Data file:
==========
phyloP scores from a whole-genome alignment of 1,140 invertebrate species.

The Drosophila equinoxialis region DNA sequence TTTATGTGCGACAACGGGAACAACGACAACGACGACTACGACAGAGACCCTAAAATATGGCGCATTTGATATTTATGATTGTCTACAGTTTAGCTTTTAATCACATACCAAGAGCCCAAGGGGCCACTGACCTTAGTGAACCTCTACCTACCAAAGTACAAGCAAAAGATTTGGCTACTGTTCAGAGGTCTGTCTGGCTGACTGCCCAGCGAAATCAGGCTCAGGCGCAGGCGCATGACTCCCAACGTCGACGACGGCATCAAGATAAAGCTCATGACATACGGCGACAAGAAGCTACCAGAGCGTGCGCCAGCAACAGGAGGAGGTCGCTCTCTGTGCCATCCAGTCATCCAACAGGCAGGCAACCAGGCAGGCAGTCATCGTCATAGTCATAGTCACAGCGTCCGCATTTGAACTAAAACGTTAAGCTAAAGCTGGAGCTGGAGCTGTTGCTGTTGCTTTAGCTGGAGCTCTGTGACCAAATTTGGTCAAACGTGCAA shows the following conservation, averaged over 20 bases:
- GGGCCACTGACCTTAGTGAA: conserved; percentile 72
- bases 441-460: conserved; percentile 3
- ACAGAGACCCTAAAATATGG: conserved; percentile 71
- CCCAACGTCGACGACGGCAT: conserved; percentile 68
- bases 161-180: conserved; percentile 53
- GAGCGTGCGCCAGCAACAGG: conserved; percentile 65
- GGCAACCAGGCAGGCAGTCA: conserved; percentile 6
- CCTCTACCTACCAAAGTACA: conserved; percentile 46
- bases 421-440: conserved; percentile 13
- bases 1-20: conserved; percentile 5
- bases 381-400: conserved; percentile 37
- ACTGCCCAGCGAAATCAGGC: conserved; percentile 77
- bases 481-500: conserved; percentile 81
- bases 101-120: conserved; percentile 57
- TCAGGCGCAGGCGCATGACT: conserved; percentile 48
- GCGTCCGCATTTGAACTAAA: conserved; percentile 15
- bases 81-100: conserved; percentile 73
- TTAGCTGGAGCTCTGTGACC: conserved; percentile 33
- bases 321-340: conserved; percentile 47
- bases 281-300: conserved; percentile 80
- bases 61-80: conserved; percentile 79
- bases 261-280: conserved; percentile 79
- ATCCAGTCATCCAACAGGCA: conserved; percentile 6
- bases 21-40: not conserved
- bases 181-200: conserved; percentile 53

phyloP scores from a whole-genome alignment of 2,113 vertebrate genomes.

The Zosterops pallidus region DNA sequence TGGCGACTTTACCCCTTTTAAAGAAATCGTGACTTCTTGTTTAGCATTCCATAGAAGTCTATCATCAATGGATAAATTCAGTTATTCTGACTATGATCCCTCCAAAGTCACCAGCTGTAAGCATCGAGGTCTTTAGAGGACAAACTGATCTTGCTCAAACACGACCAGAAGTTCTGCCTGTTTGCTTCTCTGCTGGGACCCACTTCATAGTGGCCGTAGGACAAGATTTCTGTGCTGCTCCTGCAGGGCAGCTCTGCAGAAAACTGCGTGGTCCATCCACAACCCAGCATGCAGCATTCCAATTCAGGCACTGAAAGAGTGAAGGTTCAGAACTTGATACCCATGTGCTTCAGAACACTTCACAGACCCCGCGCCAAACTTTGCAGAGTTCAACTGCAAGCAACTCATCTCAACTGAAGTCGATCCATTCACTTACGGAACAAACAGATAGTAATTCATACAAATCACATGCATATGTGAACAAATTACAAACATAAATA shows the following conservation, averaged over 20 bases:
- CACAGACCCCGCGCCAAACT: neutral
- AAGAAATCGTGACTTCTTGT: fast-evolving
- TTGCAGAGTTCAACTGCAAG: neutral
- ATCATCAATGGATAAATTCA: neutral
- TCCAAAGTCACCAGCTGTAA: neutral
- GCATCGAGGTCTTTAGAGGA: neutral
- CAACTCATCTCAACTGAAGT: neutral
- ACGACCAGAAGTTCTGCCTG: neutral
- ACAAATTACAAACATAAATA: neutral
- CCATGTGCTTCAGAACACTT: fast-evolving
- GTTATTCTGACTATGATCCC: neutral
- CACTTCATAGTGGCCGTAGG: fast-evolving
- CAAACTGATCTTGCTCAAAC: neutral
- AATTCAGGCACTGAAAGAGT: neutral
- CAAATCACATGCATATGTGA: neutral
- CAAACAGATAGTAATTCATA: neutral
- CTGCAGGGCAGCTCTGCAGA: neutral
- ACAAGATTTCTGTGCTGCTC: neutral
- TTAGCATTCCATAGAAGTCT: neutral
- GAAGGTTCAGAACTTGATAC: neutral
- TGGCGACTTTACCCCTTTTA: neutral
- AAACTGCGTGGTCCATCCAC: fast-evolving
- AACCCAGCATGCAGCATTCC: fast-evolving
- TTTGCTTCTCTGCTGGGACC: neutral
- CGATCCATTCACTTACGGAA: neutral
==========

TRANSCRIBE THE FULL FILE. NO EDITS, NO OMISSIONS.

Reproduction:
phyloP scores from a whole-genome alignment of 1,140 invertebrate species.

The Drosophila equinoxialis region DNA sequence TTTATGTGCGACAACGGGAACAACGACAACGACGACTACGACAGAGACCCTAAAATATGGCGCATTTGATATTTATGATTGTCTACAGTTTAGCTTTTAATCACATACCAAGAGCCCAAGGGGCCACTGACCTTAGTGAACCTCTACCTACCAAAGTACAAGCAAAAGATTTGGCTACTGTTCAGAGGTCTGTCTGGCTGACTGCCCAGCGAAATCAGGCTCAGGCGCAGGCGCATGACTCCCAACGTCGACGACGGCATCAAGATAAAGCTCATGACATACGGCGACAAGAAGCTACCAGAGCGTGCGCCAGCAACAGGAGGAGGTCGCTCTCTGTGCCATCCAGTCATCCAACAGGCAGGCAACCAGGCAGGCAGTCATCGTCATAGTCATAGTCACAGCGTCCGCATTTGAACTAAAACGTTAAGCTAAAGCTGGAGCTGGAGCTGTTGCTGTTGCTTTAGCTGGAGCTCTGTGACCAAATTTGGTCAAACGTGCAA shows the following conservation, averaged over 20 bases:
- GGGCCACTGACCTTAGTGAA: conserved; percentile 72
- bases 441-460: conserved; percentile 3
- ACAGAGACCCTAAAATATGG: conserved; percentile 71
- CCCAACGTCGACGACGGCAT: conserved; percentile 68
- bases 161-180: conserved; percentile 53
- GAGCGTGCGCCAGCAACAGG: conserved; percentile 65
- GGCAACCAGGCAGGCAGTCA: conserved; percentile 6
- CCTCTACCTACCAAAGTACA: conserved; percentile 46
- bases 421-440: conserved; percentile 13
- bases 1-20: conserved; percentile 5
- bases 381-400: conserved; percentile 37
- ACTGCCCAGCGAAATCAGGC: conserved; percentile 77
- bases 481-500: conserved; percentile 81
- bases 101-120: conserved; percentile 57
- TCAGGCGCAGGCGCATGACT: conserved; percentile 48
- GCGTCCGCATTTGAACTAAA: conserved; percentile 15
- bases 81-100: conserved; percentile 73
- TTAGCTGGAGCTCTGTGACC: conserved; percentile 33
- bases 321-340: conserved; percentile 47
- bases 281-300: conserved; percentile 80
- bases 61-80: conserved; percentile 79
- bases 261-280: conserved; percentile 79
- ATCCAGTCATCCAACAGGCA: conserved; percentile 6
- bases 21-40: not conserved
- bases 181-200: conserved; percentile 53

phyloP scores from a whole-genome alignment of 2,113 vertebrate genomes.

The Zosterops pallidus region DNA sequence TGGCGACTTTACCCCTTTTAAAGAAATCGTGACTTCTTGTTTAGCATTCCATAGAAGTCTATCATCAATGGATAAATTCAGTTATTCTGACTATGATCCCTCCAAAGTCACCAGCTGTAAGCATCGAGGTCTTTAGAGGACAAACTGATCTTGCTCAAACACGACCAGAAGTTCTGCCTGTTTGCTTCTCTGCTGGGACCCACTTCATAGTGGCCGTAGGACAAGATTTCTGTGCTGCTCCTGCAGGGCAGCTCTGCAGAAAACTGCGTGGTCCATCCACAACCCAGCATGCAGCATTCCAATTCAGGCACTGAAAGAGTGAAGGTTCAGAACTTGATACCCATGTGCTTCAGAACACTTCACAGACCCCGCGCCAAACTTTGCAGAGTTCAACTGCAAGCAACTCATCTCAACTGAAGTCGATCCATTCACTTACGGAACAAACAGATAGTAATTCATACAAATCACATGCATATGTGAACAAATTACAAACATAAATA shows the following conservation, averaged over 20 bases:
- CACAGACCCCGCGCCAAACT: neutral
- AAGAAATCGTGACTTCTTGT: fast-evolving
- TTGCAGAGTTCAACTGCAAG: neutral
- ATCATCAATGGATAAATTCA: neutral
- TCCAAAGTCACCAGCTGTAA: neutral
- GCATCGAGGTCTTTAGAGGA: neutral
- CAACTCATCTCAACTGAAGT: neutral
- ACGACCAGAAGTTCTGCCTG: neutral
- ACAAATTACAAACATAAATA: neutral
- CCATGTGCTTCAGAACACTT: fast-evolving
- GTTATTCTGACTATGATCCC: neutral
- CACTTCATAGTGGCCGTAGG: fast-evolving
- CAAACTGATCTTGCTCAAAC: neutral
- AATTCAGGCACTGAAAGAGT: neutral
- CAAATCACATGCATATGTGA: neutral
- CAAACAGATAGTAATTCATA: neutral
- CTGCAGGGCAGCTCTGCAGA: neutral
- ACAAGATTTCTGTGCTGCTC: neutral
- TTAGCATTCCATAGAAGTCT: neutral
- GAAGGTTCAGAACTTGATAC: neutral
- TGGCGACTTTACCCCTTTTA: neutral
- AAACTGCGTGGTCCATCCAC: fast-evolving
- AACCCAGCATGCAGCATTCC: fast-evolving
- TTTGCTTCTCTGCTGGGACC: neutral
- CGATCCATTCACTTACGGAA: neutral